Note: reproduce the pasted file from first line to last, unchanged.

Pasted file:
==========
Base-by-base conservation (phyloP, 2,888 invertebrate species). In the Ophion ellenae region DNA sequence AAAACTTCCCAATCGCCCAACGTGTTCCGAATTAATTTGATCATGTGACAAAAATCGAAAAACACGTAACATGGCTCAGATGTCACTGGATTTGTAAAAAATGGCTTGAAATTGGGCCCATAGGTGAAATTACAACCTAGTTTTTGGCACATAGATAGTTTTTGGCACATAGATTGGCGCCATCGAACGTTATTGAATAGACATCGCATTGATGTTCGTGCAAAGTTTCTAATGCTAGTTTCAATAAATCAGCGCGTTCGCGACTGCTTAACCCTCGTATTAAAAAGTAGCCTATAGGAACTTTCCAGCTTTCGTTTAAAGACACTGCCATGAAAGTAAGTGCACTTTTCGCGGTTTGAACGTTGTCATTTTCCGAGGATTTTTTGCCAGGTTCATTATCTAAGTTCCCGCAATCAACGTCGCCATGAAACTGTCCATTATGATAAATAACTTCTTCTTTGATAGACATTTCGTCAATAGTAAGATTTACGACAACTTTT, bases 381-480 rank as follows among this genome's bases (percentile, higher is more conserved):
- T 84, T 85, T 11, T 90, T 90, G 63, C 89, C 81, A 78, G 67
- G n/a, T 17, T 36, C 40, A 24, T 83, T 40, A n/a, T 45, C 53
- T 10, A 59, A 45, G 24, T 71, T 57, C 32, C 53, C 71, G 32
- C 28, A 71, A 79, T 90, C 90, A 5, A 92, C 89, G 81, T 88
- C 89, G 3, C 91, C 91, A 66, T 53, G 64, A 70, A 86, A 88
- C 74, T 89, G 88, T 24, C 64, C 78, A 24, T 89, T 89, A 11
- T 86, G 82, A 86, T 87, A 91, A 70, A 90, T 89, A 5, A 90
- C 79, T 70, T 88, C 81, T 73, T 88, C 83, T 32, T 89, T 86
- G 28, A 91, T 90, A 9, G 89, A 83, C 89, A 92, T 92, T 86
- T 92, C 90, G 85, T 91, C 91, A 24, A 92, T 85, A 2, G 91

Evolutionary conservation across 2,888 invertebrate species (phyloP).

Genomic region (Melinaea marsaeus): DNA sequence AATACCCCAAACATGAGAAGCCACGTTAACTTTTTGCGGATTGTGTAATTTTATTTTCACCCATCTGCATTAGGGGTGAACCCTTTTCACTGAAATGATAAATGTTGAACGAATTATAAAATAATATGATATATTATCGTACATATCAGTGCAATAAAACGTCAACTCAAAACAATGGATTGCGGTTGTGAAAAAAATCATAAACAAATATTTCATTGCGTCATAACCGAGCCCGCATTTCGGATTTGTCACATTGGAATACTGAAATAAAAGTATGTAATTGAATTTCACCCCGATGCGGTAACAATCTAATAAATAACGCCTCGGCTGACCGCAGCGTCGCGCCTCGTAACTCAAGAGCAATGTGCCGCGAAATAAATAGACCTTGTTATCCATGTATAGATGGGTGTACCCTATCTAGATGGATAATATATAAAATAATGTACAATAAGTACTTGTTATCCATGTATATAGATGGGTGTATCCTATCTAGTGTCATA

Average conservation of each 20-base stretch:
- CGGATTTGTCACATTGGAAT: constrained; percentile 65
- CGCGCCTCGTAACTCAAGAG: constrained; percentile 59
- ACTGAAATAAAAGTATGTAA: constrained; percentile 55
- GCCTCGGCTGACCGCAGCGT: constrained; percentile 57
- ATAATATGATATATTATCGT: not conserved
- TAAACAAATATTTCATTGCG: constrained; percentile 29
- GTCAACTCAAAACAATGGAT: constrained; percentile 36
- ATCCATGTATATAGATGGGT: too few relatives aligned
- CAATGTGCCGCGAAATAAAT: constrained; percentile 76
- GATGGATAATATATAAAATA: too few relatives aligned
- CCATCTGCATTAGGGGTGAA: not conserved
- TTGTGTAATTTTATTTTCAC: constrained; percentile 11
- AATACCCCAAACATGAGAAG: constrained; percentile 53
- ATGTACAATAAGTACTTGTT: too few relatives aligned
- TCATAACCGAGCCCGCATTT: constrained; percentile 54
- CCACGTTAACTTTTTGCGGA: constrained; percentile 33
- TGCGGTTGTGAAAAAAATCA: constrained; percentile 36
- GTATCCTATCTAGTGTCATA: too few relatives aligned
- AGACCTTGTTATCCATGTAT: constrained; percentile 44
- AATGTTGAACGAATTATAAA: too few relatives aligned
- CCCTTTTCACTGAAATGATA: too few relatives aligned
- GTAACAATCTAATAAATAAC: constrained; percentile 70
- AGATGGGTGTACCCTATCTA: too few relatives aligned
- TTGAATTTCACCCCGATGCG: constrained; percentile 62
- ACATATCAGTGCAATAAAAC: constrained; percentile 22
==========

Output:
Base-by-base conservation (phyloP, 2,888 invertebrate species). In the Ophion ellenae region DNA sequence AAAACTTCCCAATCGCCCAACGTGTTCCGAATTAATTTGATCATGTGACAAAAATCGAAAAACACGTAACATGGCTCAGATGTCACTGGATTTGTAAAAAATGGCTTGAAATTGGGCCCATAGGTGAAATTACAACCTAGTTTTTGGCACATAGATAGTTTTTGGCACATAGATTGGCGCCATCGAACGTTATTGAATAGACATCGCATTGATGTTCGTGCAAAGTTTCTAATGCTAGTTTCAATAAATCAGCGCGTTCGCGACTGCTTAACCCTCGTATTAAAAAGTAGCCTATAGGAACTTTCCAGCTTTCGTTTAAAGACACTGCCATGAAAGTAAGTGCACTTTTCGCGGTTTGAACGTTGTCATTTTCCGAGGATTTTTTGCCAGGTTCATTATCTAAGTTCCCGCAATCAACGTCGCCATGAAACTGTCCATTATGATAAATAACTTCTTCTTTGATAGACATTTCGTCAATAGTAAGATTTACGACAACTTTT, bases 381-480 rank as follows among this genome's bases (percentile, higher is more conserved):
- T 84, T 85, T 11, T 90, T 90, G 63, C 89, C 81, A 78, G 67
- G n/a, T 17, T 36, C 40, A 24, T 83, T 40, A n/a, T 45, C 53
- T 10, A 59, A 45, G 24, T 71, T 57, C 32, C 53, C 71, G 32
- C 28, A 71, A 79, T 90, C 90, A 5, A 92, C 89, G 81, T 88
- C 89, G 3, C 91, C 91, A 66, T 53, G 64, A 70, A 86, A 88
- C 74, T 89, G 88, T 24, C 64, C 78, A 24, T 89, T 89, A 11
- T 86, G 82, A 86, T 87, A 91, A 70, A 90, T 89, A 5, A 90
- C 79, T 70, T 88, C 81, T 73, T 88, C 83, T 32, T 89, T 86
- G 28, A 91, T 90, A 9, G 89, A 83, C 89, A 92, T 92, T 86
- T 92, C 90, G 85, T 91, C 91, A 24, A 92, T 85, A 2, G 91

Evolutionary conservation across 2,888 invertebrate species (phyloP).

Genomic region (Melinaea marsaeus): DNA sequence AATACCCCAAACATGAGAAGCCACGTTAACTTTTTGCGGATTGTGTAATTTTATTTTCACCCATCTGCATTAGGGGTGAACCCTTTTCACTGAAATGATAAATGTTGAACGAATTATAAAATAATATGATATATTATCGTACATATCAGTGCAATAAAACGTCAACTCAAAACAATGGATTGCGGTTGTGAAAAAAATCATAAACAAATATTTCATTGCGTCATAACCGAGCCCGCATTTCGGATTTGTCACATTGGAATACTGAAATAAAAGTATGTAATTGAATTTCACCCCGATGCGGTAACAATCTAATAAATAACGCCTCGGCTGACCGCAGCGTCGCGCCTCGTAACTCAAGAGCAATGTGCCGCGAAATAAATAGACCTTGTTATCCATGTATAGATGGGTGTACCCTATCTAGATGGATAATATATAAAATAATGTACAATAAGTACTTGTTATCCATGTATATAGATGGGTGTATCCTATCTAGTGTCATA

Average conservation of each 20-base stretch:
- CGGATTTGTCACATTGGAAT: constrained; percentile 65
- CGCGCCTCGTAACTCAAGAG: constrained; percentile 59
- ACTGAAATAAAAGTATGTAA: constrained; percentile 55
- GCCTCGGCTGACCGCAGCGT: constrained; percentile 57
- ATAATATGATATATTATCGT: not conserved
- TAAACAAATATTTCATTGCG: constrained; percentile 29
- GTCAACTCAAAACAATGGAT: constrained; percentile 36
- ATCCATGTATATAGATGGGT: too few relatives aligned
- CAATGTGCCGCGAAATAAAT: constrained; percentile 76
- GATGGATAATATATAAAATA: too few relatives aligned
- CCATCTGCATTAGGGGTGAA: not conserved
- TTGTGTAATTTTATTTTCAC: constrained; percentile 11
- AATACCCCAAACATGAGAAG: constrained; percentile 53
- ATGTACAATAAGTACTTGTT: too few relatives aligned
- TCATAACCGAGCCCGCATTT: constrained; percentile 54
- CCACGTTAACTTTTTGCGGA: constrained; percentile 33
- TGCGGTTGTGAAAAAAATCA: constrained; percentile 36
- GTATCCTATCTAGTGTCATA: too few relatives aligned
- AGACCTTGTTATCCATGTAT: constrained; percentile 44
- AATGTTGAACGAATTATAAA: too few relatives aligned
- CCCTTTTCACTGAAATGATA: too few relatives aligned
- GTAACAATCTAATAAATAAC: constrained; percentile 70
- AGATGGGTGTACCCTATCTA: too few relatives aligned
- TTGAATTTCACCCCGATGCG: constrained; percentile 62
- ACATATCAGTGCAATAAAAC: constrained; percentile 22